top of page
MaterialMoS2 - Molybdenum Disulfide
Bulk Band GapIndirect 1.02 eV
Monolayer Band GapDirect 1.82 eV
Crystal StructureHexagonal
Crystal GroupP6₃/mmc


Natural single-crystal molybdenum disulfide flakes with domain sizes of the order of centimetres. The crystals may be exfoliated with scotch tape to produce atomically thin layers of MoS2 or used in STM measurements or other experiments.



Molybdenum disulphide is an inorganic material of the transition metal dichalcogenides series. This material, and its 2D version, have attracted much interest in the last years due to its technological applications at the nanoscale. For instance, the design of silicon-based semiconductor devices is facing problems due to quantum and tunnelling effects. In contrast, MoS2 showed favourable, tuneable, and promising mechanical, electrical, optical, and magnetic properties. For example, its large band gap changes from indirect to direct when moving from bulk to 2D structure, which allows its use in electronics. MoS2 monolayers are used in several applications, including biosensors, optical sensors, electrochemical sensors, batteries, solar cells, transistors, etc.



In bulk, MoS2 is a semiconductor with an indirect band gap of about 1,02 eV and hexagonal crystal structure with P6₃/mmc crystal structure symmetry. When exfoliated to a single crystal, the band structure evolves and becomes direct, with a size of 1,82 eV.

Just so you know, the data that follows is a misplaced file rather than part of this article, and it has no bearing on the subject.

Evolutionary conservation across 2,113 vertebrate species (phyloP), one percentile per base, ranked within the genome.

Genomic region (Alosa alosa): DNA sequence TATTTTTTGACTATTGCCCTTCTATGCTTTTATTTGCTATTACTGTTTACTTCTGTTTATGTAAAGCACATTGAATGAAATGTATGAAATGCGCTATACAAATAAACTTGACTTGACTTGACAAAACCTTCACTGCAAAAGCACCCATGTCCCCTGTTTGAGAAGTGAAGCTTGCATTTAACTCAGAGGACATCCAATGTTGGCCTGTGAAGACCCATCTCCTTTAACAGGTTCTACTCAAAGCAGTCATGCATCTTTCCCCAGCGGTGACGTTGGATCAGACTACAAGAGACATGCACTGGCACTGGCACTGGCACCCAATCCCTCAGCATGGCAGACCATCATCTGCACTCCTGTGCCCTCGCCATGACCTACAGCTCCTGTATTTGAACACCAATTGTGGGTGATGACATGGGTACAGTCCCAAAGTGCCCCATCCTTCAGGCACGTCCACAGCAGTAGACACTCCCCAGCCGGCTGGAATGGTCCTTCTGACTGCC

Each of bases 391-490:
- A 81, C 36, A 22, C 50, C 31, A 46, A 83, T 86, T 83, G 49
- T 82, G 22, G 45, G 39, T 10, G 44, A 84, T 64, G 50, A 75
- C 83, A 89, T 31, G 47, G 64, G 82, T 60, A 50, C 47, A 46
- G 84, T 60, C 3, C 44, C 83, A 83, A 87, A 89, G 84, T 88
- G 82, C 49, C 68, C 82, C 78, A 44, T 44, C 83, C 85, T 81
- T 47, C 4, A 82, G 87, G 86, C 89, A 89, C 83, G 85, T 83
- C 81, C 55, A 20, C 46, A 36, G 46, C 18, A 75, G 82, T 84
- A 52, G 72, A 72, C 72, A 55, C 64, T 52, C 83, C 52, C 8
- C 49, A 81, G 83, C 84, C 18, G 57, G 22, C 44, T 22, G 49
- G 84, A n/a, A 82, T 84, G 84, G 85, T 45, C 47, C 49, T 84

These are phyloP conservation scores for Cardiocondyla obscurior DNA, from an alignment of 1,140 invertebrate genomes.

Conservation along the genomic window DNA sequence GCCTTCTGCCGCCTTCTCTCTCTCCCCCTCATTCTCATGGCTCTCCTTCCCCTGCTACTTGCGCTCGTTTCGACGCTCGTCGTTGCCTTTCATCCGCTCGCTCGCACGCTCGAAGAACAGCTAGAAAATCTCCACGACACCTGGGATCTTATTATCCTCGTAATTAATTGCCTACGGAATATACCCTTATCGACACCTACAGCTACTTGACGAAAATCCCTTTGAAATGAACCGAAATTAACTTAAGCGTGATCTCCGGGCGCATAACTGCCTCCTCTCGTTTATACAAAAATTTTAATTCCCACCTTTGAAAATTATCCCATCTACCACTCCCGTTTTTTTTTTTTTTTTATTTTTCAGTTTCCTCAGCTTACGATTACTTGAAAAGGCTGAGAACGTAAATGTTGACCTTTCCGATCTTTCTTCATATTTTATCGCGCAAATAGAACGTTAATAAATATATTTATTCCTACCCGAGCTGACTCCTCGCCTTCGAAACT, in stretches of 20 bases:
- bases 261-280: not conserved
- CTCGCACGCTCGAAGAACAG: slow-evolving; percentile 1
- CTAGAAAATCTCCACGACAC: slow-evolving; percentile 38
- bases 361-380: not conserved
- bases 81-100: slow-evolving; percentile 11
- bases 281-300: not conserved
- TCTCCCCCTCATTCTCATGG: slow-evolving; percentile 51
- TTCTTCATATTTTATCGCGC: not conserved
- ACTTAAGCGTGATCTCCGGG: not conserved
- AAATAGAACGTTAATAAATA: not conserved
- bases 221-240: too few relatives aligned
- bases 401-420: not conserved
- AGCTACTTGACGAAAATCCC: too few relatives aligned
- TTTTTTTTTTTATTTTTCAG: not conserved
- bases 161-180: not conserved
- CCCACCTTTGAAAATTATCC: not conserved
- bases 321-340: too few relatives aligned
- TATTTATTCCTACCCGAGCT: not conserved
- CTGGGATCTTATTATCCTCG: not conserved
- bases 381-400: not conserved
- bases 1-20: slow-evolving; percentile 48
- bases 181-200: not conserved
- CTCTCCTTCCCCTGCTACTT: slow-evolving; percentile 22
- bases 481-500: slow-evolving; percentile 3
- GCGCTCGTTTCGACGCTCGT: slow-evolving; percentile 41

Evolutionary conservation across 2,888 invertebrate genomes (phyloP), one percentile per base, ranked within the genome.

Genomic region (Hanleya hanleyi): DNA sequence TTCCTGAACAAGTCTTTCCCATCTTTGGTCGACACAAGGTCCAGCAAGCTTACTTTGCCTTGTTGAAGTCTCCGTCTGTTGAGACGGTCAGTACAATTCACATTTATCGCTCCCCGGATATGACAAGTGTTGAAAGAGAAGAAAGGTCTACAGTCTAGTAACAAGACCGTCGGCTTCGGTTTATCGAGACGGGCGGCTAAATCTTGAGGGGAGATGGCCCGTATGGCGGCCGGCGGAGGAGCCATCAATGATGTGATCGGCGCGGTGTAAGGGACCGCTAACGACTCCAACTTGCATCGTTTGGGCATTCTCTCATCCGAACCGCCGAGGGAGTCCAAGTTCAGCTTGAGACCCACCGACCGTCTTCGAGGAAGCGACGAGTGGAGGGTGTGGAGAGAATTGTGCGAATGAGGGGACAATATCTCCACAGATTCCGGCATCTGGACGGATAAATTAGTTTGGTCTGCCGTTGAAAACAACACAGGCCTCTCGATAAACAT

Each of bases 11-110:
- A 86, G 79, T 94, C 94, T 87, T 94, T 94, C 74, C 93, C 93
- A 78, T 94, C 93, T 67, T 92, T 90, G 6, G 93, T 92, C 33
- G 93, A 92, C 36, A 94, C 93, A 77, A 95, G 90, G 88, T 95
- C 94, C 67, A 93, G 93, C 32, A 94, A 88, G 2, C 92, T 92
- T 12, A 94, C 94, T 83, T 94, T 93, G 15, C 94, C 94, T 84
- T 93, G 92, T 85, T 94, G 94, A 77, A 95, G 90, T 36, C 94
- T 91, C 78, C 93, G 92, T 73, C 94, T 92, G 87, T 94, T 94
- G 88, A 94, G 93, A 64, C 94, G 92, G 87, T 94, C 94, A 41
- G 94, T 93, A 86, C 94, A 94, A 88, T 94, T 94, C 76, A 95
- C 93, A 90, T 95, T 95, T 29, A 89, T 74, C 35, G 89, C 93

Like graphene, single-layer and few-layer molybdenum disulphide (moly) has distinctive signatures in its Raman spectrum. 

The Raman spectrum of bulk MoS2 has two prominent peaks: an in-plane (E2g) mode located around 383 cm-1 and an out-of-plane (A1g) mode which is located at 407 cm-1. The in-plane mode corresponds to the sulphur atoms vibrating in one direction and the Molybdenum atom in the other, while the out-of-plane mode is a mode of just the sulphur atoms vibrating out-of-plane.

As MoS2 becomes single-layer, these two modes evolve with thickness. The in-plane mode upshifts to 386 cm-1  and the out-of-plane downshifts to 404 cm-1 . The difference of these two modes (~18 cm-1 ) can be used as a reliable identification for monolayer MoS2.


Phonon Dispersion

The phonon dispersion of MoS2 is shown above. As published in “Chirality and Vacancy Effect on Phonon Dispersion of MoS2 with Strain”, Gan et al, Physics Letter A, 2015.




Anomalous lattice vibrations of single- and few-layer MoS2. Lee et al, ACS Nano, 2011. Thickness-dependent Raman spectroscopy of MoS2 flakes.


Phonons in single-layer MoS2 and WS2. Molina-Sanchez et al, Physical Review B, 2011. Theoretical paper discussing evolution of phonon dispersions, focus on the out-of-plane and in-plane mode. It discusses in detail the mechanisms of shifting of the two peaks.


From bulk to Monolayer MoS2: Evolution of Raman scattering. Li et al, Advanced Functional Materials, 2012. Multi-wavelength thickness-dependent Raman characterization of MoS2.



    Molybdenum disulfide (MoS2) Crystal

      bottom of page